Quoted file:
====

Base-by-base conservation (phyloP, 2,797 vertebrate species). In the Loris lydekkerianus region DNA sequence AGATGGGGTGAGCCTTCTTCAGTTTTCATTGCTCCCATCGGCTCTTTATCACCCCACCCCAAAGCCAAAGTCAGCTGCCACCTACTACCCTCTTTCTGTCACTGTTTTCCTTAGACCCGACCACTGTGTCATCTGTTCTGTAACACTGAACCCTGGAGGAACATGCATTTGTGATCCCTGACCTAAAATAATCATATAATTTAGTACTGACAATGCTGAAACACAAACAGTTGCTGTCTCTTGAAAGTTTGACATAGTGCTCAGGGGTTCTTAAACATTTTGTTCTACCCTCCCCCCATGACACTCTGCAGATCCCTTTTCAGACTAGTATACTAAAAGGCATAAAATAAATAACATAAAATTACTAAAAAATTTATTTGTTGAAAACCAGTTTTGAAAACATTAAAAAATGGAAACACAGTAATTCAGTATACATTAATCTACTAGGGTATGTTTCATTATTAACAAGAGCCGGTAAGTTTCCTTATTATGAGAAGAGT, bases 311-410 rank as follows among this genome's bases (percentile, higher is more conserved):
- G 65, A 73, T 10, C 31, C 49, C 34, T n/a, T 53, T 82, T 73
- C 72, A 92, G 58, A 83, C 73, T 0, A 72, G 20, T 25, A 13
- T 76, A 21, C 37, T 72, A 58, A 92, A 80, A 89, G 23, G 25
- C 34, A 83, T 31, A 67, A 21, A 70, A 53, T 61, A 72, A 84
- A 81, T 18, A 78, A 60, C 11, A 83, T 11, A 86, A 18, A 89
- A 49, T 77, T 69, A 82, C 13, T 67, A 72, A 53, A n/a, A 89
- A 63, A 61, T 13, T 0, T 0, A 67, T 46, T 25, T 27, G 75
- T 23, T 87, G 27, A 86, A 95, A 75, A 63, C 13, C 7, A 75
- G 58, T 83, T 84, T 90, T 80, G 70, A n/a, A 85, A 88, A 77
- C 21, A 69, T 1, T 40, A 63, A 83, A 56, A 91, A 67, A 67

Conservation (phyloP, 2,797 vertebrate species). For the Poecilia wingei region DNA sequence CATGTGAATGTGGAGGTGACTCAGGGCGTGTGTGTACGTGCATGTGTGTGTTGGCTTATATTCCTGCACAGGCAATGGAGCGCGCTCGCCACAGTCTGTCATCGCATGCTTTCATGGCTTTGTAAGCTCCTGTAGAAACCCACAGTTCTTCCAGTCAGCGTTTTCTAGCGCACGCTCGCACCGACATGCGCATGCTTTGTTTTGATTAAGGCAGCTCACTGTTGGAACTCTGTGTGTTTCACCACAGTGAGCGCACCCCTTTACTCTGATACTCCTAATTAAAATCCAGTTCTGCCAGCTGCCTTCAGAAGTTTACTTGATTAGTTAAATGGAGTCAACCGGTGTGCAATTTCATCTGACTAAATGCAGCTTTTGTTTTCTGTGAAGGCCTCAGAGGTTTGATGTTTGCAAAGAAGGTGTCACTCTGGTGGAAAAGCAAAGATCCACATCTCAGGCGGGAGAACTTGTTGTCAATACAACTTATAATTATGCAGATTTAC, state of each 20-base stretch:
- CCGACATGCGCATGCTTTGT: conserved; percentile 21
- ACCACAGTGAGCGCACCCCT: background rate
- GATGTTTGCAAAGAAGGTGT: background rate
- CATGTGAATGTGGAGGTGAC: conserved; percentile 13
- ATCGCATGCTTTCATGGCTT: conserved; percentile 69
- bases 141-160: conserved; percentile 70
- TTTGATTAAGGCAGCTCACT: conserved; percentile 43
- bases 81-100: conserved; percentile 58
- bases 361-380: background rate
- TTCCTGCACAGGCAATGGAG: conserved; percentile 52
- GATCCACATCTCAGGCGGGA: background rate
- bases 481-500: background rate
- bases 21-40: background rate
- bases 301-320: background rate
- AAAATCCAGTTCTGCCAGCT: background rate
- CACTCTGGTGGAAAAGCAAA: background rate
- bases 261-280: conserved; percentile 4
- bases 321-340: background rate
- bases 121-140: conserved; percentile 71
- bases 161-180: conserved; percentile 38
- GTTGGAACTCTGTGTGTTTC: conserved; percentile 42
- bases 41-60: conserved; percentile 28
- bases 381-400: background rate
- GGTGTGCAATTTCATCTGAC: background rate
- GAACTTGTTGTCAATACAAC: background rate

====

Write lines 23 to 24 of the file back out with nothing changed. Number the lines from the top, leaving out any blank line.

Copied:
- GATCCACATCTCAGGCGGGA: background rate
- bases 481-500: background rate